Tanty Records and its producers collective the DUB FUNK ASSOCIATION have been bringing together over the last 12 years many facets of heavy Reggae, Dub, Funk and Breakbeat based music, which has been influenced by the Dubs out of the Jamaican studios of Black Ark, Joe Gibbs, Channel One, and King Tubbys during the 1970's and 1980's, not forgeting the UK Sound system culture representing black music's developments from the 50's to the millennium and beyond.
The Dub Funk Association are staying true to tradition, and experimenting wildly. Lee Pinkerton examines the contradiction that is Tanty Records.
There is a small buzz on the streets at the moment, about a white label tune called 'Creation', by the Dub Funk Association on Tanty Records. After tracking down the people behind it, it turns out that the record; the Dub Funk Association and Tanty Records are all the work of one man, Kelvin Richard.
'Creation' is the second release from Richard, his first was issued late last year under the name of 'Mateel' by MGR Records, but the label was less enthused with the unique sound of his music, explains Kelvin. 'They wanted something that was more song-based, more recognisable. I wanted to experiment and take a change, and rather than wait for someone else to say, 'yes, it's good'. I decided to do it myself. Tanty Records and KPR Productions were born from there.'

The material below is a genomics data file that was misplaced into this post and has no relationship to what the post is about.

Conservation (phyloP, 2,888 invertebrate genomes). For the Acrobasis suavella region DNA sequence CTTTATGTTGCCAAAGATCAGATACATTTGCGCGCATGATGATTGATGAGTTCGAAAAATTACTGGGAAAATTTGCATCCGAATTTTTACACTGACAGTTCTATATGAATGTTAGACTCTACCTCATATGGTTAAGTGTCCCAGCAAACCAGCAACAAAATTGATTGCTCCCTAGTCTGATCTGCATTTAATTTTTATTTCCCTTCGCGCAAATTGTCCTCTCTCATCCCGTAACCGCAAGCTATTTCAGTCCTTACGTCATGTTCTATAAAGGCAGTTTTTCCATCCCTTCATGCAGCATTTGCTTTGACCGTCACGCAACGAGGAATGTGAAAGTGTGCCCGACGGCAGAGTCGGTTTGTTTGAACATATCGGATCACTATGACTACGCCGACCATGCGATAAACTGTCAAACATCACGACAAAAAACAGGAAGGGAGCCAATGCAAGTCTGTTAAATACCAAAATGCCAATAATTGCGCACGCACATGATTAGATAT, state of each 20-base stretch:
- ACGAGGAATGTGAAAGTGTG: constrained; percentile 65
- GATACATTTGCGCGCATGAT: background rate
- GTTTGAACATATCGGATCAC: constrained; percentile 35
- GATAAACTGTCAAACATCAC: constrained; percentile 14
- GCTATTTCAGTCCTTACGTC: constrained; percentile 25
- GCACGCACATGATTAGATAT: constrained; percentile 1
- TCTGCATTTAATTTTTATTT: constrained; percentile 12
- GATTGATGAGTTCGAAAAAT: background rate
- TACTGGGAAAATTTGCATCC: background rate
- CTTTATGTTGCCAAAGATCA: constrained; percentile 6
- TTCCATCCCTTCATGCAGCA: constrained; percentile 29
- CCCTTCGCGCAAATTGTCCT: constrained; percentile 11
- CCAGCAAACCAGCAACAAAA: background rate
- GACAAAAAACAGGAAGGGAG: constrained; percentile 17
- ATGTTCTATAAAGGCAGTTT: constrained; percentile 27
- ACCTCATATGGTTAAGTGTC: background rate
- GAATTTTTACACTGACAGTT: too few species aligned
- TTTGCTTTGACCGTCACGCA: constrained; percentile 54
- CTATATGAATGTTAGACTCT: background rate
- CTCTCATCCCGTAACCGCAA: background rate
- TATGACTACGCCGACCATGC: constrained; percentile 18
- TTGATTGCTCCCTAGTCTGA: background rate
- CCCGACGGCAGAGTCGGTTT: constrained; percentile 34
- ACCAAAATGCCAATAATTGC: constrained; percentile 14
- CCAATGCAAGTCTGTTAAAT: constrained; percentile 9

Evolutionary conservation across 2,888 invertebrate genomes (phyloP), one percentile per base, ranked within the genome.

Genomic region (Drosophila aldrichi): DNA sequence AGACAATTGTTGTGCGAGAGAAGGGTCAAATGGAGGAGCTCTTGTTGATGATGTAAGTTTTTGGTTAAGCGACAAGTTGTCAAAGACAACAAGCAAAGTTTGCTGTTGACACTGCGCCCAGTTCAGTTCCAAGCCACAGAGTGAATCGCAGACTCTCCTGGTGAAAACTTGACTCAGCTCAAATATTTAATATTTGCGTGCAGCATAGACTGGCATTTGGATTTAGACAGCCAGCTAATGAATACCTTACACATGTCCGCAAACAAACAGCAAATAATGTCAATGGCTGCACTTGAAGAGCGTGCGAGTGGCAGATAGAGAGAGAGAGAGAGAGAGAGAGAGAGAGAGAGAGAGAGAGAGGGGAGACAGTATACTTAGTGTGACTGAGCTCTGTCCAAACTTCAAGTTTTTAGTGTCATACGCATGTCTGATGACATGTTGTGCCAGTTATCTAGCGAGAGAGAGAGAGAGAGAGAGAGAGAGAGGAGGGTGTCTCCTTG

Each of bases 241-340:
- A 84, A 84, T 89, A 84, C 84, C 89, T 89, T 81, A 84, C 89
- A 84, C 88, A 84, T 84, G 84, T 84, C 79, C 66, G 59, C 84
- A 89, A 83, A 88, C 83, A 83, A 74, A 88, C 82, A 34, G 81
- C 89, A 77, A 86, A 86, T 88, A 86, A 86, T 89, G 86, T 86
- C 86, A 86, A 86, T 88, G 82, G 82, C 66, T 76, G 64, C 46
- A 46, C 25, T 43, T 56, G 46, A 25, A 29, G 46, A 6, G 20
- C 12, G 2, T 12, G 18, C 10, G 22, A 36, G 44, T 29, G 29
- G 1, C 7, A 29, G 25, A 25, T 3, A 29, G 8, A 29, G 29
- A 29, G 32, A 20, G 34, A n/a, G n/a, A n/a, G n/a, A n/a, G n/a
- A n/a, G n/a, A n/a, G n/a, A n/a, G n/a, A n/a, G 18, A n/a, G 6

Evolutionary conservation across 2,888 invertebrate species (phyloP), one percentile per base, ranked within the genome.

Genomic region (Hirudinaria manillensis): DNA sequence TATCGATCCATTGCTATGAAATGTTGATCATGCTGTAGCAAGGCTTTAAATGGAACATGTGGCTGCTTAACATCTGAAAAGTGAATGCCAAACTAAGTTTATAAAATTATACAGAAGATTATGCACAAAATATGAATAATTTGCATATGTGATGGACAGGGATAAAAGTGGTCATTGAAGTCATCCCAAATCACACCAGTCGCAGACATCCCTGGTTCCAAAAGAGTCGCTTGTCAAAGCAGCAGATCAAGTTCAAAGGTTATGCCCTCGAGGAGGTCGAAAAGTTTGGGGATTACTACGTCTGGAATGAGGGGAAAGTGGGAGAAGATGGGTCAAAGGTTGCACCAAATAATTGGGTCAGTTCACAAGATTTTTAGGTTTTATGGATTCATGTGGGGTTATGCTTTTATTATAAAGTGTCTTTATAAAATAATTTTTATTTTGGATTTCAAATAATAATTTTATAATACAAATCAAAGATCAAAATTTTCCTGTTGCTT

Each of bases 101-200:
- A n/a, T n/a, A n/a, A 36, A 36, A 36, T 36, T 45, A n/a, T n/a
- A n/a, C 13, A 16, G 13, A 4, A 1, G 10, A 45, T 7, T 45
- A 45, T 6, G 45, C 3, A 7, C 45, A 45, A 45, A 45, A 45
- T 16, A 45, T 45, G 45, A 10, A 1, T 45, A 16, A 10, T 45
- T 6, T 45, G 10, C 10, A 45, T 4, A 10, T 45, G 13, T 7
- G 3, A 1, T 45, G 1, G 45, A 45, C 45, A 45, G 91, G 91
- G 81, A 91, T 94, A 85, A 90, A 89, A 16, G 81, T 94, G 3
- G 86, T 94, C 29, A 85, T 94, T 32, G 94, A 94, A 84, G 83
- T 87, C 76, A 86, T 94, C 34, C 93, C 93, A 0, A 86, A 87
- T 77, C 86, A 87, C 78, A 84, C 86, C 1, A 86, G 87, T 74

So what is this experimental music known as 'dub funk'? Kelvin cites his influences as the dub of Bunny Lee, Johnny Clarke and the Aggrovators, and the funk of early Cameo, as well as more surprisingly, the sixties pop of Phil Spector. 'He had very busy mixes with lots of things going on, and that's what I'm trying to bring into the Dub Funk'.
In spite of the above, Kelvin tries to stay true to the traditions of dub, unlike many modern productions, who, he feels, use the term too freely. 'They should find another word for it. When you hear a Morales or a Hurley dub mix of a track, that'' not dub in the way I understand it. If I call something a dub mix, it's going to be mixed in the same way maybe King Tubby or Prince Jammy would add a flavour when they were on the board. 'The way I see music is completely different to what's going on now anyway, so I couldn't copy it even if I wanted to. By its very nature it's going to be different. Whether it's better or worse is obviously for other people to decide.
One group of people who have decided on the former are the guys at Quaff Records in Berwick Street, who bought 30 copies for the shop; their lead was followed by Catch a Groove in Dean Street and Naked Records in Harrow who all liked it enough to put their money where their mouths were. However, the record may still be difficult to get hold of, because due to the experimental nature of the project, Kelvin has so far only printed up 500 copies. But he doesn't necessarily feel that that is a hindrance.
'It may not be a bad thing that it's hard to get hold of; something like this may do better from the underground. As long as a few people know that it exists, that's the main thing. If it's good then it can spread by word of mouth.'
So now you know the word, get spreading.